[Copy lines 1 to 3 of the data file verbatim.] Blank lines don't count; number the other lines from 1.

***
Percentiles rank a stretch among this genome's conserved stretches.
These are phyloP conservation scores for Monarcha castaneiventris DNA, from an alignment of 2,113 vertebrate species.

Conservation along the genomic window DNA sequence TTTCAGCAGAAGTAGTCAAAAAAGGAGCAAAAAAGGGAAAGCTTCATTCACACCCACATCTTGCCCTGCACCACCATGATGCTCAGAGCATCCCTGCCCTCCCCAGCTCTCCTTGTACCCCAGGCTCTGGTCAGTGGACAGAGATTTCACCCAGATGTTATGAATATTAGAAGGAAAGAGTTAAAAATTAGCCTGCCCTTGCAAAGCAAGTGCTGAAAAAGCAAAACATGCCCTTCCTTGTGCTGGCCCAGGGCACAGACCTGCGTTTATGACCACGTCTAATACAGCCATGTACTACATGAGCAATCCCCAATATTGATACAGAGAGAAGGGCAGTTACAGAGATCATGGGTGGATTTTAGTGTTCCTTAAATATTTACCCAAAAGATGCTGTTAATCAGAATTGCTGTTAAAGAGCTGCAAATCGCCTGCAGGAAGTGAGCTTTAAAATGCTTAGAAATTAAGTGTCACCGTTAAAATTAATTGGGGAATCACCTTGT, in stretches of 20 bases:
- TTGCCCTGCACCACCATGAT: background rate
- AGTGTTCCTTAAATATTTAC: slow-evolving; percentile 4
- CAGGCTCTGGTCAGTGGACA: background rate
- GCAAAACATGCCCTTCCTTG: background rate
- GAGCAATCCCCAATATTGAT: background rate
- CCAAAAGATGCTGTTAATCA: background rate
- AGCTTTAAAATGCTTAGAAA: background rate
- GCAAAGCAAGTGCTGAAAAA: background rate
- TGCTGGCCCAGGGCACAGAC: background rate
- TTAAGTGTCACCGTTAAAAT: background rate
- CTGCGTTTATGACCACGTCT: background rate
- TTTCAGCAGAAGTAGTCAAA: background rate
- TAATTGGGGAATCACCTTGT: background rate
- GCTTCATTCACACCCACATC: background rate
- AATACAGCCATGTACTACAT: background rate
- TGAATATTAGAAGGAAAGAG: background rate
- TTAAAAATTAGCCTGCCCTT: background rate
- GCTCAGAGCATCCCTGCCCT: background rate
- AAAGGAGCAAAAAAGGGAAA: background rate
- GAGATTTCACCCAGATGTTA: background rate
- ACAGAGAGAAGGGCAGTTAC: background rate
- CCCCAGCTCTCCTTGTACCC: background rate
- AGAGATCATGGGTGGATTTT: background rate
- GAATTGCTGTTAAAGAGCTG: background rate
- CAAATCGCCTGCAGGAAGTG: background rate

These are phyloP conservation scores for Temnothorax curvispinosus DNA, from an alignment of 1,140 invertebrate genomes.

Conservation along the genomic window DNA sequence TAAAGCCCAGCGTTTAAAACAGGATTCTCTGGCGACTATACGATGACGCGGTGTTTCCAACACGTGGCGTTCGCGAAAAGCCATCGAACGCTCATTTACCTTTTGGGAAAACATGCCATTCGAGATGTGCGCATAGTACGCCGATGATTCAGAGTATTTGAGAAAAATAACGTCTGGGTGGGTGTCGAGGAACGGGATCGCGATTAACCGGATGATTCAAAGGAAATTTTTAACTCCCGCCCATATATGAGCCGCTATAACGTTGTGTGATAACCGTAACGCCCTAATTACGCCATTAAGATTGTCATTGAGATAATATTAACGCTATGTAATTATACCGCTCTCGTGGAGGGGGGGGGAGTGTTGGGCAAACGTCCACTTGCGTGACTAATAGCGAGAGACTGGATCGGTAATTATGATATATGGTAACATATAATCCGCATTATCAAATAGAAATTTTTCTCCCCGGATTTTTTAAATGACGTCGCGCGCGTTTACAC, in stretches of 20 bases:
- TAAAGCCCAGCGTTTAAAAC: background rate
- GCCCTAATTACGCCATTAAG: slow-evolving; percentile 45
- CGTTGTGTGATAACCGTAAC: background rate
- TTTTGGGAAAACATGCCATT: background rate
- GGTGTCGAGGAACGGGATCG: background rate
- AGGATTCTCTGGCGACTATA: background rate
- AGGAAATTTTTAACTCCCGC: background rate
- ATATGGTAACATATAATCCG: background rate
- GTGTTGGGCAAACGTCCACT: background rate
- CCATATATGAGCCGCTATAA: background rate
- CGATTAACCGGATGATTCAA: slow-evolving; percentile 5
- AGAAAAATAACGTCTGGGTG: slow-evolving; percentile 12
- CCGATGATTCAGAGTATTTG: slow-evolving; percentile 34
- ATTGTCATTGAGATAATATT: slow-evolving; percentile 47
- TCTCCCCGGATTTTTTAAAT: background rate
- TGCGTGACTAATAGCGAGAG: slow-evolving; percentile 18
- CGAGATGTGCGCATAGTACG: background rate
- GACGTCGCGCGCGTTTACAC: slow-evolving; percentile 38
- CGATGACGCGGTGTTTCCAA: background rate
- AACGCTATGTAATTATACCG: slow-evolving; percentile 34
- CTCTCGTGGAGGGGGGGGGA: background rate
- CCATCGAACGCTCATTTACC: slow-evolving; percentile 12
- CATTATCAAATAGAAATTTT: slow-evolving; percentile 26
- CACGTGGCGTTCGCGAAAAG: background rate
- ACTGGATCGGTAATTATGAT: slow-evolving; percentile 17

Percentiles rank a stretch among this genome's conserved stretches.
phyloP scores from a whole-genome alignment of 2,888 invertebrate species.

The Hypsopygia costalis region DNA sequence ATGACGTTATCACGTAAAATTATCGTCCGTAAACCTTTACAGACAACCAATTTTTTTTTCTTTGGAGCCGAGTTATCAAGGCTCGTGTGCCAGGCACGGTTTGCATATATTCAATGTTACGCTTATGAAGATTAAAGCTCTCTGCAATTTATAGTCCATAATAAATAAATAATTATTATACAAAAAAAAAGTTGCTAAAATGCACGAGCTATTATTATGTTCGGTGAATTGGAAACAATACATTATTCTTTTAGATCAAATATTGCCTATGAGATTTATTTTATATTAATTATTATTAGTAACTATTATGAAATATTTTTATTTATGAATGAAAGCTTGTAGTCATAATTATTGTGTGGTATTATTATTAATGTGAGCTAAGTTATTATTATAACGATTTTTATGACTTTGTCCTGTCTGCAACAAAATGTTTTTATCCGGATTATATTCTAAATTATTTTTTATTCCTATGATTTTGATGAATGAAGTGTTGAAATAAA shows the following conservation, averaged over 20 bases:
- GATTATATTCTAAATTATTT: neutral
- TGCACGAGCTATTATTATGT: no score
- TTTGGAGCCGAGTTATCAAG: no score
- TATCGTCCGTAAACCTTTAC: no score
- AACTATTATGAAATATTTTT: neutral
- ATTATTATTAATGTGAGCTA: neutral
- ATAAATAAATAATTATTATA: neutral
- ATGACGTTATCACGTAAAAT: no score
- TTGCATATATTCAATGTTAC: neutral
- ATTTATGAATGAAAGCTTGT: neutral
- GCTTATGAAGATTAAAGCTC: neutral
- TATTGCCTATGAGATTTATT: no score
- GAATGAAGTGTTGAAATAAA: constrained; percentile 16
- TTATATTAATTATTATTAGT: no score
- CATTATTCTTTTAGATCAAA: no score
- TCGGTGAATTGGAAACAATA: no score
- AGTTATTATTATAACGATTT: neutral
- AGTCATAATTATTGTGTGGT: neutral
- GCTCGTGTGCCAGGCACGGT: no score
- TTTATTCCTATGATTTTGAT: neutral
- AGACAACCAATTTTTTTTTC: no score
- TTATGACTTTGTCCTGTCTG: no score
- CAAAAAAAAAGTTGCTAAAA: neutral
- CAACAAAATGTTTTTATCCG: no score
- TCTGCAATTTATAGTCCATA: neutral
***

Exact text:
Percentiles rank a stretch among this genome's conserved stretches.
These are phyloP conservation scores for Monarcha castaneiventris DNA, from an alignment of 2,113 vertebrate species.

Conservation along the genomic window DNA sequence TTTCAGCAGAAGTAGTCAAAAAAGGAGCAAAAAAGGGAAAGCTTCATTCACACCCACATCTTGCCCTGCACCACCATGATGCTCAGAGCATCCCTGCCCTCCCCAGCTCTCCTTGTACCCCAGGCTCTGGTCAGTGGACAGAGATTTCACCCAGATGTTATGAATATTAGAAGGAAAGAGTTAAAAATTAGCCTGCCCTTGCAAAGCAAGTGCTGAAAAAGCAAAACATGCCCTTCCTTGTGCTGGCCCAGGGCACAGACCTGCGTTTATGACCACGTCTAATACAGCCATGTACTACATGAGCAATCCCCAATATTGATACAGAGAGAAGGGCAGTTACAGAGATCATGGGTGGATTTTAGTGTTCCTTAAATATTTACCCAAAAGATGCTGTTAATCAGAATTGCTGTTAAAGAGCTGCAAATCGCCTGCAGGAAGTGAGCTTTAAAATGCTTAGAAATTAAGTGTCACCGTTAAAATTAATTGGGGAATCACCTTGT, in stretches of 20 bases: